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Agriculture

  • Tomato diseases starting to show up

    If you have been out and about in your garden you have probably noticed that there are several diseases of plants beginning to rear their ugly heads after our warm, damp weather.  I have noticed this weekend that a little blight has started to show up on the bottom leaves of some of my tomato plants.  There are several diseases that can attack tomatoes, usually early blight is the leading problem this time of year, along with septoria leaf blight and some of the wilts such as Verticilium and Fusarium.  If your tomato plants start to yellow and wilt out of the blue and just up

  • Fields receives DEKALB award

    Amber Renee Fields of Washington County High School was recently presented the school’s highest agricultural honor, the DEKALB Agricultural Accomplishment Award, sponsored by Monsanto Company.

    Fields, the daughter of Ricky and Fran Fields of Springfield, received the award for excellence in academics, leadership and agricultural work experience. Her significant experiences and accomplishments have included Chapter President and Regional Vice President of FFA and has been accepted at University of Kentucky College of Ag with a major in agricultural biotechnology.

  • County is home to certified farm markets

    Washington County is home to three of the 92 markets across the state that are members of the 2009 Kentucky Farm Bureau Certified Roadside Farm Market Program. The Washington County Certified Roadside Market members are: Flaggy Meadow Fiber Works & Sunshine Alpacas of Kentucky, Maple Hill Manor and St. Catherine Farm. In joining the Kentucky Farm Bureau Certified Roadside Farm Market Program, these markets have committed to offering quality products and service to their customers.

  • Emerald ash borer found here

    Well, we knew for several years it was going to eventually make it to Kentucky and now it has!  The emerald ash borer has been found for the first time in Kentucky in a wood lot in Shelby County and a residential landscape in Jessamine County.  This has been confirmed by the state entomologist.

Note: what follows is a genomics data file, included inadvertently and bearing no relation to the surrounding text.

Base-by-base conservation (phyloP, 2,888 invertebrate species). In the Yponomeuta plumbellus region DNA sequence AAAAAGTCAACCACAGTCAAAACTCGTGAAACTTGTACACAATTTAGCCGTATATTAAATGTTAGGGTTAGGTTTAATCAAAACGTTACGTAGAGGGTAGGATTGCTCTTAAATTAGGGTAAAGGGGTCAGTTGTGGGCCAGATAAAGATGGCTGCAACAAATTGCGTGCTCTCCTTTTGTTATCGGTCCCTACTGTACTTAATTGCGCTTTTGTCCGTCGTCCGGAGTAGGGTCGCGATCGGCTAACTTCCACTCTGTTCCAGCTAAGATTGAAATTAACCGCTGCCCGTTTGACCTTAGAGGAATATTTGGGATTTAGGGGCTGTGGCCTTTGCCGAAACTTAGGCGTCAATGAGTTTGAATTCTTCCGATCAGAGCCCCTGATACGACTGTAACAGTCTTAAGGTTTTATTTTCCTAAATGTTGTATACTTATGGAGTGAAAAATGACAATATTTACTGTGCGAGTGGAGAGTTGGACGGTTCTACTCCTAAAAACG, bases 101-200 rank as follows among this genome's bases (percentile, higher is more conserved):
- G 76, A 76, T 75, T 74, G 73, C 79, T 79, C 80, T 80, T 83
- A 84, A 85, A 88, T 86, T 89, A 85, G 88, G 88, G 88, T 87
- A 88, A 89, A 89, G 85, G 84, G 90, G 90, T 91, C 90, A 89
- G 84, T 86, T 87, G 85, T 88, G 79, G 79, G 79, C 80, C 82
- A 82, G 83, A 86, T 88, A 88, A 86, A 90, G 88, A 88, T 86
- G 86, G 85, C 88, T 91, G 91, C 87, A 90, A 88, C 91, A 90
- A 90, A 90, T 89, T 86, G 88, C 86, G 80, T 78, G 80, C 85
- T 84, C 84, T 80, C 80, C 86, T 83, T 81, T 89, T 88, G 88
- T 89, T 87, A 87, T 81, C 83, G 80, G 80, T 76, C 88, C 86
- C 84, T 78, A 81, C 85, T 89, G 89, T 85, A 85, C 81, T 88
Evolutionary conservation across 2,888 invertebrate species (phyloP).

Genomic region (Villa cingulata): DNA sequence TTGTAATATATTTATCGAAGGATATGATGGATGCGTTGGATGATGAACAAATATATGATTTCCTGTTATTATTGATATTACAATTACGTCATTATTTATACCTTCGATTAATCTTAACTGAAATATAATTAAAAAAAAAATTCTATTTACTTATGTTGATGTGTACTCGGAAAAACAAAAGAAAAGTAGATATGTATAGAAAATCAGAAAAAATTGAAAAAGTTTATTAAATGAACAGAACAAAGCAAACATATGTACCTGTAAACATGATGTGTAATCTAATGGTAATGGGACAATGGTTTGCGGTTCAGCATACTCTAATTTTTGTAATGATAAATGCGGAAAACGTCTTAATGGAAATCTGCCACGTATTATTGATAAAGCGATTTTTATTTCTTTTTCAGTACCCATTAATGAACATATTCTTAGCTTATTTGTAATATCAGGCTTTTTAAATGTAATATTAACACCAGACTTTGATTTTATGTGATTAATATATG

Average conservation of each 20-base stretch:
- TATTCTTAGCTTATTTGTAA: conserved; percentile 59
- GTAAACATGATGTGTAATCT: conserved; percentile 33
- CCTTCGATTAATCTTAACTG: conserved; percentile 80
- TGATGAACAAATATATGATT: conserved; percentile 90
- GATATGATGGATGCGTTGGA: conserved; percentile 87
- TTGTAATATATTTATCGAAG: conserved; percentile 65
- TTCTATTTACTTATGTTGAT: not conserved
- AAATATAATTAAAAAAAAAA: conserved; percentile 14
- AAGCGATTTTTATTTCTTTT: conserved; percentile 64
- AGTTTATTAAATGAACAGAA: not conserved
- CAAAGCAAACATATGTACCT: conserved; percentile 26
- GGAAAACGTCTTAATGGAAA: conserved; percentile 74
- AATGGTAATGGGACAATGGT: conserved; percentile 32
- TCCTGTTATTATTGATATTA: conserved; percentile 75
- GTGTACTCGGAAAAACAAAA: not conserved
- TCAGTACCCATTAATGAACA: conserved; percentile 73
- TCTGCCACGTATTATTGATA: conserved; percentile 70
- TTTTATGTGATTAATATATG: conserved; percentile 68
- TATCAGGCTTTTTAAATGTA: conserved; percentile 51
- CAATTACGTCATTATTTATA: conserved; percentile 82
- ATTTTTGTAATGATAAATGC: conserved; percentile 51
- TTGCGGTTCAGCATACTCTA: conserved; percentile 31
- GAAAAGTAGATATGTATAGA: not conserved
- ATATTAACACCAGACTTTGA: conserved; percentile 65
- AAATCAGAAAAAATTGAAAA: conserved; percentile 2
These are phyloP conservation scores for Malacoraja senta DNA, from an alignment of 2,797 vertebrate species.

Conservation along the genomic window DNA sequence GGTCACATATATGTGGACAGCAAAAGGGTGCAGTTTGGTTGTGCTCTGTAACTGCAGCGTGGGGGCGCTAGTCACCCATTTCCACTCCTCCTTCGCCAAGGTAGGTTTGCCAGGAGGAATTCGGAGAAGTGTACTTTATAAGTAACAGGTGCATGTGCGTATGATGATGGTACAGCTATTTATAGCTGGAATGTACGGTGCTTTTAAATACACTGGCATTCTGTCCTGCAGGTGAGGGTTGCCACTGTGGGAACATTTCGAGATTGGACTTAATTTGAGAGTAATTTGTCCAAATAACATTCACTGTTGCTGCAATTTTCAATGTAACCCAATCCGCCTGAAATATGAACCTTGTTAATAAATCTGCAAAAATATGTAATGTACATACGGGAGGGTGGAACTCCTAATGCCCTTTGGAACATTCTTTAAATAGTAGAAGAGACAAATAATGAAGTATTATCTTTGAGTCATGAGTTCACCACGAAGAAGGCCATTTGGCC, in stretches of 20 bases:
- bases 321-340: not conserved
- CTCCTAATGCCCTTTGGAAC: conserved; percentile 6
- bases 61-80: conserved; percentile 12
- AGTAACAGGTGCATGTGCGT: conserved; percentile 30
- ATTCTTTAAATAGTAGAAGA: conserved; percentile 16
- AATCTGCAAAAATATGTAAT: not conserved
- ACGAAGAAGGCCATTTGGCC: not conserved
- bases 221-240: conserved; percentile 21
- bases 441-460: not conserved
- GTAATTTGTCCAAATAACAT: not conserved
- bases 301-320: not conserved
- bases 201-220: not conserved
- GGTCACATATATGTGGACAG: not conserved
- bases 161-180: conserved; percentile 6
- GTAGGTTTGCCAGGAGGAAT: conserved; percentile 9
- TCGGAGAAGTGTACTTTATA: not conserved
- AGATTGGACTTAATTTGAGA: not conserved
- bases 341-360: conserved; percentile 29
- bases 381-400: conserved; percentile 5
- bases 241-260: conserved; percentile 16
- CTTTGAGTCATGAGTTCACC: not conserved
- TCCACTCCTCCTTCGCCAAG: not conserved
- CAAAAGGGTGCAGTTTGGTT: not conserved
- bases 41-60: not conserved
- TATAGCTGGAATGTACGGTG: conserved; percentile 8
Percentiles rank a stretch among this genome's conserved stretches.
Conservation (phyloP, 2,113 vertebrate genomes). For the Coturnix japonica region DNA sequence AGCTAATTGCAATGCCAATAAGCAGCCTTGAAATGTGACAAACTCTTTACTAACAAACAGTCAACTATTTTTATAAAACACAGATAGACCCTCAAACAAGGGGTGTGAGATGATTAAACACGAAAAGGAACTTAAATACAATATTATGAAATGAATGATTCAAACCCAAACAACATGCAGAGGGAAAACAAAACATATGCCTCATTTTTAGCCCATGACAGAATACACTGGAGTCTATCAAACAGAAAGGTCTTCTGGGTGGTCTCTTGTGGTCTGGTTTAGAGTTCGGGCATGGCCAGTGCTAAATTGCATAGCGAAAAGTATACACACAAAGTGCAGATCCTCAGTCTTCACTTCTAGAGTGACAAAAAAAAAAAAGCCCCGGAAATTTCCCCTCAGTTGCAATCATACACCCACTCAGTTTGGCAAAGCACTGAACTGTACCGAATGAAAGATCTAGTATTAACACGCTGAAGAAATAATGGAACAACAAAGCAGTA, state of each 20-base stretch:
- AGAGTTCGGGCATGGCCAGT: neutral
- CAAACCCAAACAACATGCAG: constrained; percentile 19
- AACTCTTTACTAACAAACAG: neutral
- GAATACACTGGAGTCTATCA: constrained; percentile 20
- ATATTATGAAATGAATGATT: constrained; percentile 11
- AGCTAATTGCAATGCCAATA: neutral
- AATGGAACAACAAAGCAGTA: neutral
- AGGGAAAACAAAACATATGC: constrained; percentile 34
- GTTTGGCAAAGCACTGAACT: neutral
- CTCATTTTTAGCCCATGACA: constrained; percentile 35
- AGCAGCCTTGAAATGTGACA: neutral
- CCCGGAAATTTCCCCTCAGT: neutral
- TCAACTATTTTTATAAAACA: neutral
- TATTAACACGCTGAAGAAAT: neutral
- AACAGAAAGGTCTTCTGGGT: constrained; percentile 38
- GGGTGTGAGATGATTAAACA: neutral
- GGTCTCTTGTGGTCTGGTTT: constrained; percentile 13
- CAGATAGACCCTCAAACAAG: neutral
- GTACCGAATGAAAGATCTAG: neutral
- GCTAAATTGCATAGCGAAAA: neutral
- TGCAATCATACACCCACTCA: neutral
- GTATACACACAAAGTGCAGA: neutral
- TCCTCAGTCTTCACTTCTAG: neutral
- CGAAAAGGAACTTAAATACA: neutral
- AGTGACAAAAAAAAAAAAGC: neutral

• Farmers markets have numerous benefits

    Many of us grew up with a family garden and remember the fresh taste of the first tomato of the summer or the crispness of the first ear of corn.  While you may not have the time or space to grow your own fruits and vegetables, you can still get the freshest produce available at your local farmers market. Shopping at the local farmers market has numerous benefits for you, your family, local farmers and the community.

  • Equine field day is June 27

    University of Kentucky Equine Initiate presents, 2009 Equine Field Day on June 27 from 9 a.m. to 3 p.m.  This will be held at the UK’s Maine Chance Quine Campus, Newton Pike just north of I-75, Lexington, KY.

    The events highlights will be hands-on workshops and booths showcasing event partners, UK Equine Initiative groups.

    The Hands-on Workshops Include:

    • Managing problem weeds on horse farms, Dr. Bill Witt

    • Degenerative joint disease, Dr. Jamie MacLeod

    • Evaluating your feeding program, Dr. Laure Lawrence

  • KECI recruiting next class of fellows

    Our county had five participants in this program and so we wanted to share this information from Ron Hustedde with you.

     A community’s wealth is tied in large measure to its entrepreneurs, according to Ron Hustedde, extension professor in the Department of Community and Leadership Development in the University of Kentucky College of Agriculture. Hustedde is the director of Kentucky Entrepreneurial Coaches Institute, which is recruiting in 22 south central Kentucky counties for its next class of fellows

  • McCain to attend IFAL

    Fergus McCain, a junior at Washington County High School, has been chosen to attend the Institute for Future Agricultural Leaders (IFAL), sponsored by Kentucky Farm Bureau.

    IFAL is a unique five-day summer leadership conference that exposes students to college life and explores different fields of study for careers in agriculture.

    The conference will be held June 21-25 on the campus of the University of Kentucky and will include special leadership classes and speakers; team building recreation activities; and visits to research farms and agriculture-related industries.

  • Members participate in LTA District Beef Show

    This is the time of year that 4-H members are competing in district competitions and getting ready for state competitions that occur during the summer.  Over the next several months, watch the 4-H News for results from these events and join me in congratulating the youth for their accomplishments.

  • Target spot widespread in burley float beds

    The recent wet weather resulted in many cases of target spot on young burley tobacco plants in greenhouses across the state. With more wet conditions in the forecast, growers need to watch their seedlings closely for any sign of the disease in order to manage it if it does develop.  

    In terms of severity and how widespread it is, this is the worst case of target spot I’ve seen since I came here in 2005. Every year, we usually have some target spot, but this year we’re finding it in nearly every float bed we visit.